Clearly Christmas - Euphonium and Tuba 4tet

Low Brass Quartet / Christmas Carol

Creative Vision for the Track:
This is the second of the two carols I did for the euphonium and tuba quartet. I wanted to contrast the agressive nature of “Holly And The Ivy” with a lush carol that would highlight the warmth of the low brass ensemble.

The challenge in both pieces was making sure the balance between the two euphoniums and top tuba worked. I had some flexibility because their first tuba was using an F tuba which could handle that register well. (The CC and BBb tubas can play in that register as well but because of the smaller size of the F it is closer to a euphonium than the other two.

I injected some extended harmonies in various places. Again, because of the register I had to be careful with the voicings to avoid it being muddy. There are a number of major seconds / ninths throughout and last statement of the piece in Euphonium 1 is Lydian.

I had a professor many years ago proclaim that dissonance in the mid- to low register equates to “lush, full harmony” while dissonance in the upper registers is more “shimmery”. Notice neither description of dissonance is negative.

Composition Details (Tempo, Key, Main Chords etc):

Key: Ab

Reharmonization Techniques: Reharmonization based on decending bass line (measures 22 to 25), sus4 chords, modal interchange, occasional deliberate violation of low interval limits when the horns are voiced in triads (not so much in extended voicings),

Other: Thicker harmonies were usually followed with unison or octave unison voicings to clear the ear and keep the setting from feeling weighted down.

Main Instruments used:
Mockup used CineBrass Voices of the Deep and Ark2 for tubas and euphoniums. Piano was a stock Logic Pro grand piano.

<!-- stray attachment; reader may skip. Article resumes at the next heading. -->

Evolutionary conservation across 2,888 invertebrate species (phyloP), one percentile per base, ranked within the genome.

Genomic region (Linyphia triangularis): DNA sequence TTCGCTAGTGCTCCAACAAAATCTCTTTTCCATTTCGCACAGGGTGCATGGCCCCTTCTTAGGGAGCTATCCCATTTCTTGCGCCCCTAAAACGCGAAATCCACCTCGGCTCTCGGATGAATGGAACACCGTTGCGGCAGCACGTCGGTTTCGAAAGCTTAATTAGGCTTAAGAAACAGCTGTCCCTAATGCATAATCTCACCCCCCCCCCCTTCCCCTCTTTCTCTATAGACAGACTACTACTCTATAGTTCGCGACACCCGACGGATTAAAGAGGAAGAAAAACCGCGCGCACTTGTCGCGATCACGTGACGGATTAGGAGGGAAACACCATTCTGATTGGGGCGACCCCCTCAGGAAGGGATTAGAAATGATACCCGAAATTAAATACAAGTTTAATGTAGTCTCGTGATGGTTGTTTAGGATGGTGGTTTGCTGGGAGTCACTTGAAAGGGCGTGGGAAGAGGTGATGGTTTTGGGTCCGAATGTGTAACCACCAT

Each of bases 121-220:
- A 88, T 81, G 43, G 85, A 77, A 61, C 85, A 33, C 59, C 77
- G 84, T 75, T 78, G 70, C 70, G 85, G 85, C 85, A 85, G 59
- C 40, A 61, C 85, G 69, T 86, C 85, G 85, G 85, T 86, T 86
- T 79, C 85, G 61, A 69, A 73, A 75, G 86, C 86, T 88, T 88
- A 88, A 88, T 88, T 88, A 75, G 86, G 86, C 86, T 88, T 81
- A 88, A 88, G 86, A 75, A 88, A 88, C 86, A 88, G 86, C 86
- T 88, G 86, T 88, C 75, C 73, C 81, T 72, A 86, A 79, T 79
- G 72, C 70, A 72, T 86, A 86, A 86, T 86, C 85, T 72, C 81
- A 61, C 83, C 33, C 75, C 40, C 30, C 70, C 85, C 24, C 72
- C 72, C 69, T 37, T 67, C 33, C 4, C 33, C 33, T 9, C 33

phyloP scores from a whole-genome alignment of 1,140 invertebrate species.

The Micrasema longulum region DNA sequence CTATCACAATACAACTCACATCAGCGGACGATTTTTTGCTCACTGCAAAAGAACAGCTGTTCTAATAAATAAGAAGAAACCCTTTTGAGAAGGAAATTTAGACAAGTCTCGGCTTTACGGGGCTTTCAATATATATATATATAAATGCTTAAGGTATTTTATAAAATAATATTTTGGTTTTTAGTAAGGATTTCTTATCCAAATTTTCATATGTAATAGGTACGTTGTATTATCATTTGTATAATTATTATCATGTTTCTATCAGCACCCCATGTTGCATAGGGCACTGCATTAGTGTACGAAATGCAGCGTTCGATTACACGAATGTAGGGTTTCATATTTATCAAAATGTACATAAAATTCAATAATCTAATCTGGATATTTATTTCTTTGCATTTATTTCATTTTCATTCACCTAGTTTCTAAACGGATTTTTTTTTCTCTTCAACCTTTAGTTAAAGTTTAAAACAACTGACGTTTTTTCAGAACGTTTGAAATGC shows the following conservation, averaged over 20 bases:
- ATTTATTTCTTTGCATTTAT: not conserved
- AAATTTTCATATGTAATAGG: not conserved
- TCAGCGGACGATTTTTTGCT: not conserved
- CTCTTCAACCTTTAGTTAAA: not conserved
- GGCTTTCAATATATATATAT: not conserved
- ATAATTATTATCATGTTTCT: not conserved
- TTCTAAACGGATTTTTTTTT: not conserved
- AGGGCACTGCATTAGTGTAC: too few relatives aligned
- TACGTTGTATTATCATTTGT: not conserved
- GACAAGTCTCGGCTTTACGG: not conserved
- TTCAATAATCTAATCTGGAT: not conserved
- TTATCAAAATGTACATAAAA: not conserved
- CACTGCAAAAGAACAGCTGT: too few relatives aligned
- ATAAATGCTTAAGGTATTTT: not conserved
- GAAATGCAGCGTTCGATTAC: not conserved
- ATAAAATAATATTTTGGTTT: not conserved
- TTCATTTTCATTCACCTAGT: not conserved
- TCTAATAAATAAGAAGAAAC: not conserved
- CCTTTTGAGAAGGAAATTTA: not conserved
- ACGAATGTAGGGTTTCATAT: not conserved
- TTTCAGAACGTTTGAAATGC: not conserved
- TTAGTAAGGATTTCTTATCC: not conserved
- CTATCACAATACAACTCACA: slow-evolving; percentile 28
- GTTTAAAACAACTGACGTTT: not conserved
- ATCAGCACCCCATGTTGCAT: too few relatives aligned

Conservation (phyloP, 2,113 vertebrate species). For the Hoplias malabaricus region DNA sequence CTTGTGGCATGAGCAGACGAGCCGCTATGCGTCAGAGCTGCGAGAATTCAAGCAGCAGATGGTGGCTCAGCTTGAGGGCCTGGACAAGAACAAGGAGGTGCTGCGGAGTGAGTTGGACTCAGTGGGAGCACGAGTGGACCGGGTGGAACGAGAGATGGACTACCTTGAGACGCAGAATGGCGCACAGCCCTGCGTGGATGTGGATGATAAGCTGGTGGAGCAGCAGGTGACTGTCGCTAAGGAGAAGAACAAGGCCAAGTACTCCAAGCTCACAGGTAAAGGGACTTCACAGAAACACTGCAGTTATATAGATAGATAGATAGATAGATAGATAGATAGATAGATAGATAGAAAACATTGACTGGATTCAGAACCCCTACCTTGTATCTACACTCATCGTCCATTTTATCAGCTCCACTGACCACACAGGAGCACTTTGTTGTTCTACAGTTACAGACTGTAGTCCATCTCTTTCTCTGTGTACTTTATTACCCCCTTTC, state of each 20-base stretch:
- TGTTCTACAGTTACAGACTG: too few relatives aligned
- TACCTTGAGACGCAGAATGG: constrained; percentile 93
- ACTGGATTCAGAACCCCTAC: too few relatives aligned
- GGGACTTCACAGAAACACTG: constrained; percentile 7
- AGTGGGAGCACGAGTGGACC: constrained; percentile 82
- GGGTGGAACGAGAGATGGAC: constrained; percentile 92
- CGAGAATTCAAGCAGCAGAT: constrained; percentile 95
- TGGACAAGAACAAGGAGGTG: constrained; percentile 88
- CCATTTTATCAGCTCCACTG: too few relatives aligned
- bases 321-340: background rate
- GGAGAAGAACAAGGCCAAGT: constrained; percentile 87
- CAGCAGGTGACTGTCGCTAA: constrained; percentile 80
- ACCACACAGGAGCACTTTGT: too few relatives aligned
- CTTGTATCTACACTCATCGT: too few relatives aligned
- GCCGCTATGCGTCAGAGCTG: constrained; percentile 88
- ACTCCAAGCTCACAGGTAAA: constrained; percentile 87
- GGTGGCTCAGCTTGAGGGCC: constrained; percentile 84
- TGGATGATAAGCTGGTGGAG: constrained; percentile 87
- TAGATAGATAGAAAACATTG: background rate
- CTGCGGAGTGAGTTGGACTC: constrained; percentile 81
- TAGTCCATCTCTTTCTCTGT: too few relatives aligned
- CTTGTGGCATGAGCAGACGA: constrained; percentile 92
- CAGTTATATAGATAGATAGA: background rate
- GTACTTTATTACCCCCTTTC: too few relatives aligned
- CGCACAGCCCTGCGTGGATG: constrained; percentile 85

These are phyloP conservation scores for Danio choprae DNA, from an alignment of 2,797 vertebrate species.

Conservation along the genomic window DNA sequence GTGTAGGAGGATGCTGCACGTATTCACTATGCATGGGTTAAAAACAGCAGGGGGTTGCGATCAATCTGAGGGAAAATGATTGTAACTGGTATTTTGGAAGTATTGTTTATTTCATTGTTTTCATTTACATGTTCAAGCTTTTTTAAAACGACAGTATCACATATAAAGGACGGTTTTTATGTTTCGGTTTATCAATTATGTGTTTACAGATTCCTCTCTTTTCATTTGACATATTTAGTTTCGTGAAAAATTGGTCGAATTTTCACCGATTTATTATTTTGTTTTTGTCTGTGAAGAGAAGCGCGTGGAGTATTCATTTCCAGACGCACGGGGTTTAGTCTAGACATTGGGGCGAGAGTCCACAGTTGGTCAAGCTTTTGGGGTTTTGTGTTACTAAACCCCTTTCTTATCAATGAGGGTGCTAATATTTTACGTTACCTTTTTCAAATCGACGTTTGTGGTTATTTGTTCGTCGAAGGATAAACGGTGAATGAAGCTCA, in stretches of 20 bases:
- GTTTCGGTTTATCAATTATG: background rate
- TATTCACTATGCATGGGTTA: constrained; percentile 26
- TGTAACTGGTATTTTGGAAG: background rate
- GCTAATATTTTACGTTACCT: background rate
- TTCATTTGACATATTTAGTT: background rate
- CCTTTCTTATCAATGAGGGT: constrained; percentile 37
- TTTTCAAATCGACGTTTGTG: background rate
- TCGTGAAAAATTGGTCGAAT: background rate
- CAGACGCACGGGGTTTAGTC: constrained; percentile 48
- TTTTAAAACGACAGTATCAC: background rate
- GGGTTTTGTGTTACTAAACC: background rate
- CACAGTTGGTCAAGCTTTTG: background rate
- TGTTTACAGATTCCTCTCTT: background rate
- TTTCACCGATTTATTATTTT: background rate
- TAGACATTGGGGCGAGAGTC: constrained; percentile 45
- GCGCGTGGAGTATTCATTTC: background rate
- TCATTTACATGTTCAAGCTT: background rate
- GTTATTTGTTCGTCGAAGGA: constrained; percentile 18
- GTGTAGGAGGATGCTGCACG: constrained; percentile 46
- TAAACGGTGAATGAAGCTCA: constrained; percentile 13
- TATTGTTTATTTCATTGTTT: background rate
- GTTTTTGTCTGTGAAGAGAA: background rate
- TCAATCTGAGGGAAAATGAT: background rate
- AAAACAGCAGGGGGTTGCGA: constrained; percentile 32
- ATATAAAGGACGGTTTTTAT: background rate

“It Came Upon A Midnight Clear” – arr Stan Bann

Nice! Enjoyable harmonies all the way through. Love the descending bass line. Didn’t notice any dissonance that offended my ear. To me it was lush, full harmony. You know how to write for low brass!

For me personally, I thought the intro was longer than it needed to be- I think you could just use the first 4(?) measures and go right into the melody. (Start melody at about the 12 second mark.). But the rest of the intro was lovely; you could maybe use it as a musical interlude between verses. (See- now you have to write a second verse- good news for us listeners!) :^)

My other comment- I don’t think you need the piano. For me it wasn’t adding anything that wasn’t already being provided by the beautiful writing of the horns, and sort of seemed out of place.

Again- just personal thoughts- Great arrangement!


1 Like

Thanks, Steven!

I agree on the piano part. It wasn’t part of the quartet. The sound file is a quick rendering I did a while back of the score. It actually was one of the better sounding mockups (Garritan through Finale makes my teeth itch). Posting that one was more for expediency.

There is a mixing challenge when working with the low brass choir as everything sits in the mids. The result is a deader, stuffier sound (to my ears, anyway).

The best sounding tuba and euph library to my ear is Ark2 but it is recorded with so much reverb I lost a lot of definition. I shut down all the reverb in Logic and it still was so wet it was dripping. I went to Cinebrass “Horns of the Deep” which dried things out. I kept the Ark2 for Tuba 2 for presence.

There were reasons I chose the extended intro. As Sammy Nestico once said “nobody gets mad at something pretty” so I aimed for “pretty”.

Bottom line is I’m glad you liked the arrangement! As always I appreciate and welcome your comments! Take care, my friend! See you around campus!


Can’t go wrong with advice from Sammy Nestico. And you nailed the pretty!